Giant-slayers eye further scalps
It was the cruellest of blows. Three weeks before Mexico were due to kick off their FIFA Beach Soccer World Cup Marseille 2008 campaign, Morgan Plata, the inspiration behind their improbable charge to the Rio de Janeiro 2007 final, resigned from the squad. The forward had welcomed an offer from 11-a-side outfit Dorados and, according to many, consequently slammed the door on Mexico's chances of emulating their heroics of last November.
Mexicans, nevertheless, revel in the role of underdog. Courageous, relentless and impossible to intimidate, they have a proud tradition of sporting upsets. One of these came in their maiden participation at the FIFA Beach Soccer World Cup last year.
They debuted against Russia, at whose hands they were expected to suffer a harsh education. Mexico did not adhere to the script, though, and their penalty shootout victory proved the start of a giant-killing run to the deciding match, Iberian giants Spain and previous finalists Uruguay among their victims before Brazil extinguished the threat of a miracle.
Little over eight months on from the climax to their charming adventure on the Copacabana, Ramon Raya's side once again finds itself cast in the role of David. When the Marseille 2008 draw grouped them with a pair of Goliaths in Brazil and Spain, and the unpredictable Japanese, the consensus was that Mexico's chances of reaching the knockout phase were even slighter than before. Plata's withdrawal amplified this notion.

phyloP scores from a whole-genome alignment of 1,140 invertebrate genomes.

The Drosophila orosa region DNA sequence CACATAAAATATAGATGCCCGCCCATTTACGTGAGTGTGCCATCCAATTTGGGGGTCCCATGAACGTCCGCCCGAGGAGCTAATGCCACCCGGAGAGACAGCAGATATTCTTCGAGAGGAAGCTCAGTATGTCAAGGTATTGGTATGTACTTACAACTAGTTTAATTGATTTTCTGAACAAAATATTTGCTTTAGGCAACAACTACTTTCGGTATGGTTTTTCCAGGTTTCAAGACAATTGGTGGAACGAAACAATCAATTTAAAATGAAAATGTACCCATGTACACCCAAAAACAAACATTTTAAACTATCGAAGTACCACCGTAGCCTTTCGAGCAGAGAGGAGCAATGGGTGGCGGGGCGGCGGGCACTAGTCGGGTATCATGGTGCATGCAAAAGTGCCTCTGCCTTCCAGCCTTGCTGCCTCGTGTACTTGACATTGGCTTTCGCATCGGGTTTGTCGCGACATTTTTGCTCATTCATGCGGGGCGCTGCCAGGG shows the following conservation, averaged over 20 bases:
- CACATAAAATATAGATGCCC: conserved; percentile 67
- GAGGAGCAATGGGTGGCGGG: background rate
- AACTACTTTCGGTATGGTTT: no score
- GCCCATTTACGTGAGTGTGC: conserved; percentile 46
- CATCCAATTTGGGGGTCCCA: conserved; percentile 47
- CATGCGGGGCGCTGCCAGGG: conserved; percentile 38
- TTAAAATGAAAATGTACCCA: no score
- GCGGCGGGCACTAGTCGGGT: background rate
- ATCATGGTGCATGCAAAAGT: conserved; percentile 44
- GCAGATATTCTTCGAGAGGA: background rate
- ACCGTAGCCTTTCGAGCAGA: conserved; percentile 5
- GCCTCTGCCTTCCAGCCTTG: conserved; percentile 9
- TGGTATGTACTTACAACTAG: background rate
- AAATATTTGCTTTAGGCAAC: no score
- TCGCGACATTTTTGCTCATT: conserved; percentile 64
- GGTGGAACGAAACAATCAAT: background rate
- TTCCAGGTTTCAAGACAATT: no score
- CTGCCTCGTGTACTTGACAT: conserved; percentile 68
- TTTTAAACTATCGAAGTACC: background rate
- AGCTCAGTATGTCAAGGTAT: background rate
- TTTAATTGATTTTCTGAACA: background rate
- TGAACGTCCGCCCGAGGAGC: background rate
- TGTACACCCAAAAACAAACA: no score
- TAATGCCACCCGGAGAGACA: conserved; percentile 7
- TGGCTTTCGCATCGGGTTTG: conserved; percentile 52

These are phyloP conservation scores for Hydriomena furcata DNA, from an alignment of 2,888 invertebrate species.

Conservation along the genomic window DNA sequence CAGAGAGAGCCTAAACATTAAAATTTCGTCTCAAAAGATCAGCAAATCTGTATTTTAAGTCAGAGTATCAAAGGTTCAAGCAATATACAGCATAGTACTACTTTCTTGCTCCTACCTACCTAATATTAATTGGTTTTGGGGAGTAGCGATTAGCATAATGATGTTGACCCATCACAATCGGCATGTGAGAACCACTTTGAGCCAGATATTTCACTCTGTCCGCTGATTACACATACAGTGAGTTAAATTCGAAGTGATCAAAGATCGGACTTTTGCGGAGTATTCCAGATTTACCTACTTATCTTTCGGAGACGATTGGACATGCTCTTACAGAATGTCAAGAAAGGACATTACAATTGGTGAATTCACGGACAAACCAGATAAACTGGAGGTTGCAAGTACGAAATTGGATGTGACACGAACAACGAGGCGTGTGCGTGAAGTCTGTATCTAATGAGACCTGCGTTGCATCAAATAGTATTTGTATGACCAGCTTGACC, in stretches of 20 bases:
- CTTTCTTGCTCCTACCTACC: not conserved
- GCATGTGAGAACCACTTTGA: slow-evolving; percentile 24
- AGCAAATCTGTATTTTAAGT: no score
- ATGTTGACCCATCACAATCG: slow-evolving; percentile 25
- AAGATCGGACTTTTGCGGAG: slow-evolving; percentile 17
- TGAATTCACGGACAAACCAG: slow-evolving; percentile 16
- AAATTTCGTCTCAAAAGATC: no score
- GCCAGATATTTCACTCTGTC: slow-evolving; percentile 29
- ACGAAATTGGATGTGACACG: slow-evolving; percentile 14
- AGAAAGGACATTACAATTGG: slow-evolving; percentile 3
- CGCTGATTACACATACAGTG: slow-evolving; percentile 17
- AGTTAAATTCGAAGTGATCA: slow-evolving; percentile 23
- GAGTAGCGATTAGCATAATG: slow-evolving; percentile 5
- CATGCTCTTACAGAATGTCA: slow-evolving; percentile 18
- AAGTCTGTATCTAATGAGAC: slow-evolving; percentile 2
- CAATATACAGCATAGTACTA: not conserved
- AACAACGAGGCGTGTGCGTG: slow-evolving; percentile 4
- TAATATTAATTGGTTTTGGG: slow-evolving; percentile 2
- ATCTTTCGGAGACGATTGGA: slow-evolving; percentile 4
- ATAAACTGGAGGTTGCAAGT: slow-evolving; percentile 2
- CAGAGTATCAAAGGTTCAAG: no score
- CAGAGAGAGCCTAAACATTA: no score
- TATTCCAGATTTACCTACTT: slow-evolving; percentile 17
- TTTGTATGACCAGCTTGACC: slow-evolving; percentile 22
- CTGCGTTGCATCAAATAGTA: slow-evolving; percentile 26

Raya, nevertheless, insists Mexico's 2007 success was indebted to collective application rather than individual genius. "Morgan Plata did really well last year and his four goals in the semi-final got him a lot of credit, but a number of our players had really good tournaments," he said. "We have good individuals, but the real star of this squad is the teamwork and unity of our players and that's what got us to the final."
That achievement is one of two the wily coach cites behind the confidence his side will carry into Marseille 2008, the other being El Tri's triumph at the FIFA U-17 World Cup Peru 2005. "That team paved the way for all Mexican teams," he explained. "They showed us that if we combine the talent Mexicans have with the right mindset, we can win tournaments. They gave us the belief.
This belief is currently running through the veins of the Mexican players. "Our group here in Marseille is difficult and many people expect Brazil and Spain to go through, but our performance in Rio de Janeiro has lifted our confidence," Raya said. "Our aim is to do our best. We want to finish the tournament happy, satisfied with our work. ."